Middle East

Assad forces step up campaign against rebels across Syria

A Syrian rebel holds his weapon as he sits on a sofa in the middle of a street in Deir al-Zor.

BEIRUT: Syria’s army ratcheted up offensives against rebel forces in opposition-held areas across the country Wednesday, warning that if fighters entered Damascus it would result in their “certain death.”

Fresh airstrikes were reported in Raqqa, the first provincial capital to fall completely to the rebels two weeks ago.

Rami Abdel-Rahman, director of the Britain-based Syrian Observatory for Human Rights, told The Daily Star there were fierce clashes between government troops and Islamist fighters around the 17th Division military base – one of several strategic areas still contested after the fall of the northern city. The Nusra Front has a strong presence among the rebel brigades in Raqqa, Abdel-Rahman added.

Amateur video filmed by activists and distributed online showed an area identified as the city’s Bedouin neighborhood reduced to rubble, as a cameraman was heard blaming an airstrike.

“Civilians have been targeted,” said the unidentified cameraman as a siren sounded. The Daily Star could not confirm the authenticity of the footage.

The fighting has escalated across Syria in recent weeks, as the rebels and the Assad regime try to gain the upper hand in the 2-year-old conflict that the U.N. says has killed over 70,000 people.

In the capital, rebel-held suburbs came under bombardment as opposition groups attempted to move into the center of the city, where President Bashar Assad and his most loyal supporters and troops are based.

The suburb of Daraya, a key rebel stronghold, was shelled repeatedly throughout the day as the regime attempted to wrench back control of the strategic southern neighborhood.

Rebels have established footholds in a number of Damascus suburbs but have only been able to push into limited areas in the southern and northeastern parts of the capital. Their only major foray into the capital that took place last July was brought to a swift end by a punishing regime counteroffensive that swept rebels from the city.

Al-Manar TV station, whose backers Hezbollah support Assad’s regime, reported that Daraya had fallen completely into government hands. However, Abdel-Rahman told The Daily Star that while government troops did hold the area surrounding Al-Sayeda Sakina shrine, the majority of the suburb remains contested.

Shelling was also reported in the suburbs of Barzeh, Jobar and Mliha, according to the Local Coordination Committees activist group, while residents said warplanes could be heard circling the neighborhoods from the center of the city.

An unidentified army commander, in an interview with the pro-government newspaper Al-Watan, said in Wednesday’s edition that if “terrorists entered the city it would result in certain death for them and their leaders.”

He went on to assure the capital’s residents that they were safe, and would remain so, due to the “experience, courage and bravery” of the army, which would defeat the “terrorists.”

The new regime push also came as Assad issued a broadside against Turkish premier Recep Tayyip Erdogan, claiming he had not said “a single word of truth” about Syria’s conflict thus far, in an interview with Turkish media.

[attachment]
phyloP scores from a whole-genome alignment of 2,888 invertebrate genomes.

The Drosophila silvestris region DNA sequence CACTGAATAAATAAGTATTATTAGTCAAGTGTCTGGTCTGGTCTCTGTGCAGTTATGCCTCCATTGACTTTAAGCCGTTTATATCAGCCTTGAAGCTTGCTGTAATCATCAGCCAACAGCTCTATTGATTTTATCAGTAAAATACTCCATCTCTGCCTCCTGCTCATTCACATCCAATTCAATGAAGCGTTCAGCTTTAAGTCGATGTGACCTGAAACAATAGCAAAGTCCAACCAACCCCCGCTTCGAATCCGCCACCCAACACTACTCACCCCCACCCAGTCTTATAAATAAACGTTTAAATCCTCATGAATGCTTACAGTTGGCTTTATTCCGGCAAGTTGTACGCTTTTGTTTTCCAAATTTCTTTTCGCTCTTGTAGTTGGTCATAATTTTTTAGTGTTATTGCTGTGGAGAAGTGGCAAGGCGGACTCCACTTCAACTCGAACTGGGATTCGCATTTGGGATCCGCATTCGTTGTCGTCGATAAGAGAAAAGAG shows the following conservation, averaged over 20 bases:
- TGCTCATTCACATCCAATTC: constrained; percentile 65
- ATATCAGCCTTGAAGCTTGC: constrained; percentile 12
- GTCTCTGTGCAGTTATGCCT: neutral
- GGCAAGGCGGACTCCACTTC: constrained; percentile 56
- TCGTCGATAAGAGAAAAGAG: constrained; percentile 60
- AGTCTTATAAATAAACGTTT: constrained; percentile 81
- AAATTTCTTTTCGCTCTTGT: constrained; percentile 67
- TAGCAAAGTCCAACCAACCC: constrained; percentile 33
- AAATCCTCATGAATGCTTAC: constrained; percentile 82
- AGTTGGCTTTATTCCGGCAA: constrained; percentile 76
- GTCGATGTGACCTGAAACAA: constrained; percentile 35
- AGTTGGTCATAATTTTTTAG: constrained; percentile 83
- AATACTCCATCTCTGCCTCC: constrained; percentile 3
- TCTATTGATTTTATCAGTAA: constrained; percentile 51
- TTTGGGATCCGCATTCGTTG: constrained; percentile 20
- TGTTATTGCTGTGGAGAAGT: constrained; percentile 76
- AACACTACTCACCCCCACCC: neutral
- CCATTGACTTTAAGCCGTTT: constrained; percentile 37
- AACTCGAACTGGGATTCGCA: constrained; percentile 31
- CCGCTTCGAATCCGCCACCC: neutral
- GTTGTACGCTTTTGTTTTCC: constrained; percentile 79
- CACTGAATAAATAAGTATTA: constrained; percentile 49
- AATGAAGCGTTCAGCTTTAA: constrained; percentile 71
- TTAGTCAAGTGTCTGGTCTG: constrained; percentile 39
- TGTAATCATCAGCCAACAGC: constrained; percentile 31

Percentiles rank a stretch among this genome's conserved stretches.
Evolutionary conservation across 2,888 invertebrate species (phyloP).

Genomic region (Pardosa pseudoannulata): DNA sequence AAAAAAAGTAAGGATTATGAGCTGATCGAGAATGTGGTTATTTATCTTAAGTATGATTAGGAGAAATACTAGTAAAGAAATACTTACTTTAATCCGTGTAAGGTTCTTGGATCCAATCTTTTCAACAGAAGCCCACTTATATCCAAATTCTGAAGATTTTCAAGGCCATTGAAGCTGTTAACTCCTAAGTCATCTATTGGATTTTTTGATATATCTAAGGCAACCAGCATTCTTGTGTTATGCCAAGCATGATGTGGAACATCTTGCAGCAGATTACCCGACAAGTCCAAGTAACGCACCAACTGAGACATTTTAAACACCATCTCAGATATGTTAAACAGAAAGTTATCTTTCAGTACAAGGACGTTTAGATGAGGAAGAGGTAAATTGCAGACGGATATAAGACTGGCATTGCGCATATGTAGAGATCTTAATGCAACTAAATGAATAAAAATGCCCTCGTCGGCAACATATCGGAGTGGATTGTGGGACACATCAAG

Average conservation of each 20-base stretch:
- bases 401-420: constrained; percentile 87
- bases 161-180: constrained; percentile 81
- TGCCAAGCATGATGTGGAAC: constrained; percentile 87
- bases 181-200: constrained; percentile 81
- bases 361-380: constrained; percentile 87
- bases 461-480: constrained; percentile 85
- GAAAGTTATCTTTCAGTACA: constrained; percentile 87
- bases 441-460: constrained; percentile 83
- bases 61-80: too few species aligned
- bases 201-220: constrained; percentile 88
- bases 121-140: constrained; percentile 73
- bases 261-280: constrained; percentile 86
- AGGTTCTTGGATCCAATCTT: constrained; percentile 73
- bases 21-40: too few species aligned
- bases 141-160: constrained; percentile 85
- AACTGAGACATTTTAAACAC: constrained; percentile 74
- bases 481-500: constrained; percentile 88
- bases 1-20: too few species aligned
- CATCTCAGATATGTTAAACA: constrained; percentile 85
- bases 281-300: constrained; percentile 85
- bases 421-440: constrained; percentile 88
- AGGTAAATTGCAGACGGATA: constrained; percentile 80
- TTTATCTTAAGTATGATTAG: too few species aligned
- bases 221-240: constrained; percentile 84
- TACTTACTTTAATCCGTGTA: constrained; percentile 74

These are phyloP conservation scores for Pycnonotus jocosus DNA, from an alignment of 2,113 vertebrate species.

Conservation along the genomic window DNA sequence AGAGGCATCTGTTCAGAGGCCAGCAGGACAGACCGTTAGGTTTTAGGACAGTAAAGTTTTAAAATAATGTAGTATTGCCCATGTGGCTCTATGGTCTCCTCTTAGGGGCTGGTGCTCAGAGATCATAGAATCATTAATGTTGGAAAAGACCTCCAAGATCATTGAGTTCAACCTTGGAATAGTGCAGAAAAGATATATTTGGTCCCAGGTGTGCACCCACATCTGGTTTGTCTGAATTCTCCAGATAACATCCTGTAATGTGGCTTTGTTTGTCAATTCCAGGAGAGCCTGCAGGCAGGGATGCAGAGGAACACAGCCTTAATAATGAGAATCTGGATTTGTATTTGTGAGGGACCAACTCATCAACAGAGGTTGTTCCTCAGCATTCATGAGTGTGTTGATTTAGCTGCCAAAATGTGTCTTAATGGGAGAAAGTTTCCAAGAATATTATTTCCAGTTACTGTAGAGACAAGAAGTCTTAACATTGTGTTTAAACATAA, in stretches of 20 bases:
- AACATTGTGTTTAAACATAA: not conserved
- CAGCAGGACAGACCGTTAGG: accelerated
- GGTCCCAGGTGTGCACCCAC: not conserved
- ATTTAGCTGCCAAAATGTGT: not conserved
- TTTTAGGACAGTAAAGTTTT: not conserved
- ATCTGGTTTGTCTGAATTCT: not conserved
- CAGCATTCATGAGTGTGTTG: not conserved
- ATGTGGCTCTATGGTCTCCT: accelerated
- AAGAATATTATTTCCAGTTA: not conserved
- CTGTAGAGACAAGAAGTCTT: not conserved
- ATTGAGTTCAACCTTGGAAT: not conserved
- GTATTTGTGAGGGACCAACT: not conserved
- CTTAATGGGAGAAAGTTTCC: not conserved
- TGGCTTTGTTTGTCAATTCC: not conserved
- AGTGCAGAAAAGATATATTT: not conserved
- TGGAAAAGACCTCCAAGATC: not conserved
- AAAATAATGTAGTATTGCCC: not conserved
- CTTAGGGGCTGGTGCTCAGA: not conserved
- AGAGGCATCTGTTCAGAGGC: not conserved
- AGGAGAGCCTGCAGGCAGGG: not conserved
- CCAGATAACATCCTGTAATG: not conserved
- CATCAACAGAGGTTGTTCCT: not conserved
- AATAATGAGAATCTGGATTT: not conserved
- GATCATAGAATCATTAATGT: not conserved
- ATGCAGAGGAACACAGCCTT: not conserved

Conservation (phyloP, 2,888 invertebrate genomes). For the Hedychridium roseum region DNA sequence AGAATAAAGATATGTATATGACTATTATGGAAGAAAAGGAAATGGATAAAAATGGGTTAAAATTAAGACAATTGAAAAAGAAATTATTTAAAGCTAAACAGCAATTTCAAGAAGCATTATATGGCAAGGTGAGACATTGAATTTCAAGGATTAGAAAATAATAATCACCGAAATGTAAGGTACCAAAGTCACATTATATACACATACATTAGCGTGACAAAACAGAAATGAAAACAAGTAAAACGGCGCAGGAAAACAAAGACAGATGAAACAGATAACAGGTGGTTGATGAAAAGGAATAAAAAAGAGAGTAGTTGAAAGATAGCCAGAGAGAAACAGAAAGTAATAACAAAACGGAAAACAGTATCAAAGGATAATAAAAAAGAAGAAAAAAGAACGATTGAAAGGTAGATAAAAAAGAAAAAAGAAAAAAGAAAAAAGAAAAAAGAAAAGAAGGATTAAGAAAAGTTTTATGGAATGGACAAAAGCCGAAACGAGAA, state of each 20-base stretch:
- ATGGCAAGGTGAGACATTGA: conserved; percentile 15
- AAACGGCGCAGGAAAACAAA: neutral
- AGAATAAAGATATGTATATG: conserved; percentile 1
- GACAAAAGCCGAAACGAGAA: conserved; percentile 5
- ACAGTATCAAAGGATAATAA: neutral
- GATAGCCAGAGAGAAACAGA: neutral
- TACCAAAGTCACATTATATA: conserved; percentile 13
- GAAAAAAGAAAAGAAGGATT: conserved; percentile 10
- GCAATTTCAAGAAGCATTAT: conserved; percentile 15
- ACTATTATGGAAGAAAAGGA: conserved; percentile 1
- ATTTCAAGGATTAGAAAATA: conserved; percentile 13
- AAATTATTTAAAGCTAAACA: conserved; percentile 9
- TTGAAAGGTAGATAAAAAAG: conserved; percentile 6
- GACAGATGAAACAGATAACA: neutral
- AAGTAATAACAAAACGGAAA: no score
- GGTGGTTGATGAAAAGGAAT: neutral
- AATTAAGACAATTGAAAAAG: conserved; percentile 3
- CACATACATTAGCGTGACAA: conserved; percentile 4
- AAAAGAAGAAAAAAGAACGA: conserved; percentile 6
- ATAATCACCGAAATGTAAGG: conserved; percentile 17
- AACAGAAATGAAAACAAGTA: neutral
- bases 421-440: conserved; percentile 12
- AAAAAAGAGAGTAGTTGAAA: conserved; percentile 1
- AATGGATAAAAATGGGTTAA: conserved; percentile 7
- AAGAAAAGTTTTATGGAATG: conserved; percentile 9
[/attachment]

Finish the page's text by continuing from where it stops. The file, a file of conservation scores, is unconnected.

In extracts from an interview with Turkey’s Ulusal Kanal channel, Assad, besides slamming Ankara, which offers crucial ideological and technical support to the Syrian opposition, criticized what he labeled as an opposition attempt to spread sectarian discord in Syria.

He condemned the killing on March 21 of pro-regime Sunni preacher Mohammad Saeed al-Bouti as part of a plan to incite “sectarian strife” in Syria.

“There is no doubt that the role of preachers, including Dr. Bouti, was key to ensuring the failure of a covert plan to create sectarian strife. That’s why they assassinated Dr. Bouti,” he said.

Assad also spoke to spoke the channel’s newspaper, Aydinlik.

Both media outlets are affiliated with Turkey’s Labor Party, which opposes Erdogan’s policies.

In the south of the country, rebels captured a military base after days of heavy fighting, activists said, in the latest advance by opposition fighters near the strategic border area with Jordan.

Opposition fighters battling Assad’s troops have been chipping away at the regime’s hold on the southern part of the country in recent weeks with the help of an influx of foreign-funded weapons.

The Observatory said the rebels seized the air defense base, home to the Syrian army’s 49th battalion, on the outskirts of the city of Deraa, the birthplace of the country’s uprising, on Wednesday after battling Assad’s troops in the area for several days. The capture follows a string of other rebel victories in the southern province of Deraa, a largely agricultural region predominantly populated by Sunnis. Last month, opposition fighters seized Dael, one of the province’s bigger towns, and overran another air defense base in the region. The Observatory said the death toll across Syria was at least 100 by sundown. – With agencies

A version of this article appeared in the print edition of The Daily Star on April 04, 2013, on page 1.




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